Once you login, you are brought to the main screen. The application is really more of a widget launcher. Here, the screen is broken up into 16 squares or "Tiles" as Zumobi calls them. Every four squares has an additional Tile at the center of each grouping. You can navigate to any of the four sub-Tiles by tapping on the screen or using your D-Pad on Windows Mobile 6 Professional devices. On Windows Mobile Standard devices you can also use your keypad to navigate by taping 1, 3, 7, or 9 to get to one of the sub groupings. Notice that the numbers chosen are for the four corners of a phone’s keypad, making it easy to navigate using a keypad. The one thing I didn’t like is that you have to enter one of the four sub groups to access any one of the 16 Tiles. It would have been nice if you could just tap on an individual Tile.

    Once you pick a sub group to go to, you will be brought to a zoomed in view of that sub group. Again, you can either use your finger, D-Pad or keypad to navigate. Pressing on the "Z", brings you back to the full view of all 16 Tiles. In any of the other views, the "Z" button continues to act as a back button.

    At the bottom of the screen is a Menu button. As shown above it brings you to several sub menus.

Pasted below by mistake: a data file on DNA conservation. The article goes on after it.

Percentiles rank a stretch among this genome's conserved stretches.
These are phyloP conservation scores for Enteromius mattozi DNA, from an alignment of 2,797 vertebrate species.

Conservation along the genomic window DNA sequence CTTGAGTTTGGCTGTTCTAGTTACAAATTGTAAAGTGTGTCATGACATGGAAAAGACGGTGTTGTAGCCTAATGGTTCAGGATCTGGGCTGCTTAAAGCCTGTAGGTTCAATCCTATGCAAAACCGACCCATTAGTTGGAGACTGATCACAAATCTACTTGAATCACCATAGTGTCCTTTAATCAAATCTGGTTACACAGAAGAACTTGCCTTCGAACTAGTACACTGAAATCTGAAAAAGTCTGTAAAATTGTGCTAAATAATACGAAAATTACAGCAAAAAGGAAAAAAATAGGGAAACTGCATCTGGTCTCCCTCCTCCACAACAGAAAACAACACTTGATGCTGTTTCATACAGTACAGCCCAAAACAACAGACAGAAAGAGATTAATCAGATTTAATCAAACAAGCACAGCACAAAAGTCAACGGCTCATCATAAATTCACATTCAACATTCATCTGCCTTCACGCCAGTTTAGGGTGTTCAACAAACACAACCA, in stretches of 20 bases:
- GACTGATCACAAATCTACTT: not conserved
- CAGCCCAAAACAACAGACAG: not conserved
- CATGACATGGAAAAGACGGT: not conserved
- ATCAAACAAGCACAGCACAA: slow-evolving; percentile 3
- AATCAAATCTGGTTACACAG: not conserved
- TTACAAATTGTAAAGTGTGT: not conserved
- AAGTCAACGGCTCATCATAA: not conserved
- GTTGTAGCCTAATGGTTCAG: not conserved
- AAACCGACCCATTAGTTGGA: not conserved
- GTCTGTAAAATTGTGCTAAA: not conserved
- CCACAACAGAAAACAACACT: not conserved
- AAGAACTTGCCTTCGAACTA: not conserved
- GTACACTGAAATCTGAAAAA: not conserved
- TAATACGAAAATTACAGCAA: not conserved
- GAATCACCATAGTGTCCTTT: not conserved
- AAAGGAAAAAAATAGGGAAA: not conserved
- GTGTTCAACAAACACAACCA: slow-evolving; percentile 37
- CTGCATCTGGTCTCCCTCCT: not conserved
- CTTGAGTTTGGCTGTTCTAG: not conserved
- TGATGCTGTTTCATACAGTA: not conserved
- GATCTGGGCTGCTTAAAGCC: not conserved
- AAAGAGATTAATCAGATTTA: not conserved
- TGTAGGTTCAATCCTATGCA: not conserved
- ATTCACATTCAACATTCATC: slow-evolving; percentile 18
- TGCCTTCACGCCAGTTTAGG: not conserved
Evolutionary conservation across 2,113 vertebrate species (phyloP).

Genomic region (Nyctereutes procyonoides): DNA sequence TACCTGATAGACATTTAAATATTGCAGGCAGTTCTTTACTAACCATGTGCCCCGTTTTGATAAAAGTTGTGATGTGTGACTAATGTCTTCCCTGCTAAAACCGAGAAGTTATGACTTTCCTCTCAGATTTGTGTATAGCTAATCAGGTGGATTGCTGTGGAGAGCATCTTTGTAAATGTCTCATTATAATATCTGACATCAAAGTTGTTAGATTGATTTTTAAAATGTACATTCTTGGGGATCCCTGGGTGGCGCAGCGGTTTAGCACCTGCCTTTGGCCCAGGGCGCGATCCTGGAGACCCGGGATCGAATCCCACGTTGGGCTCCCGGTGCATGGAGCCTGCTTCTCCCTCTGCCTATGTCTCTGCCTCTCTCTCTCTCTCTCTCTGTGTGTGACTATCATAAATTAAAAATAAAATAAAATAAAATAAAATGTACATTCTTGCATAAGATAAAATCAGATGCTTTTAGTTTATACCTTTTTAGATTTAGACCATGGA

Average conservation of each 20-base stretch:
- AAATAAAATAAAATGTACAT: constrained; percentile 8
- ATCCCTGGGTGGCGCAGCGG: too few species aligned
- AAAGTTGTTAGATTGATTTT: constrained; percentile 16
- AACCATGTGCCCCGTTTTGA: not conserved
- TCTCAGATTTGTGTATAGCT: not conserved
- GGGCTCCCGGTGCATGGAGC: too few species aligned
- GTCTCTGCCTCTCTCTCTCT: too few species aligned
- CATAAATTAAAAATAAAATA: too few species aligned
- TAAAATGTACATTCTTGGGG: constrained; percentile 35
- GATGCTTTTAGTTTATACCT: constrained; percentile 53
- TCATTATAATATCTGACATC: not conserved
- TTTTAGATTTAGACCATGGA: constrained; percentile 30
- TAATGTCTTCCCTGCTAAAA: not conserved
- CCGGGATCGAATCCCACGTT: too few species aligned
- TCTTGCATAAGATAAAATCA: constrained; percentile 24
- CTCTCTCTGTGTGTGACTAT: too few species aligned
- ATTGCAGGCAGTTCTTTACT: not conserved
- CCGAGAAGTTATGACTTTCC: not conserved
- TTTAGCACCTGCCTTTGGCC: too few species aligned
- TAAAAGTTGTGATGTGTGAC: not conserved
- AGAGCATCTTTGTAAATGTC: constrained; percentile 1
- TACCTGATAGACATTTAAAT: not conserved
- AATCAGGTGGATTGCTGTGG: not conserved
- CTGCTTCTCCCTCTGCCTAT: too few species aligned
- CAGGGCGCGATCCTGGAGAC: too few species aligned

The first is the Inbox. Shown here are Tiles that friends have sent, someone has sent you from the Zumobi website or yourself. The website has 12 categories and several different Tiles to pick from. Note that that each category may have duplicate Tiles from other categories. Picking on one of the Tiles brings you to this screen. You can choose to either Add or Delete this Tile.

    If you choose to add the Tile, it brings you to this screen. You have to choose which of the 16 Tiles you want to replace with the new Tile.

    The Deleted screen are those Tiles you have removed or replaced with newer Tiles.

    The Featured menu are a listing of Tiles that the Zumobi staff has chosen.

    The Options menu lets you manually update you Tile content or exit Zumobi

    The Help menu is pretty self explanatory. It tells you what each menu item does and how to navigate Zumobi itself.

    Once you pick a Tile you want to view, you are brought to this full screen view. Here I have a full screen of the Associated Press’ Tile. Here, you can access top news articles by the AP. Again navigation is handled by tapping, D-Pad or numeric keypad. The scroll wheel will work here as well. At the top are a search button, the "Z" button, and a send button. At the bottom are the Sponsor Button, a mysterious "8" key and a rate Tile.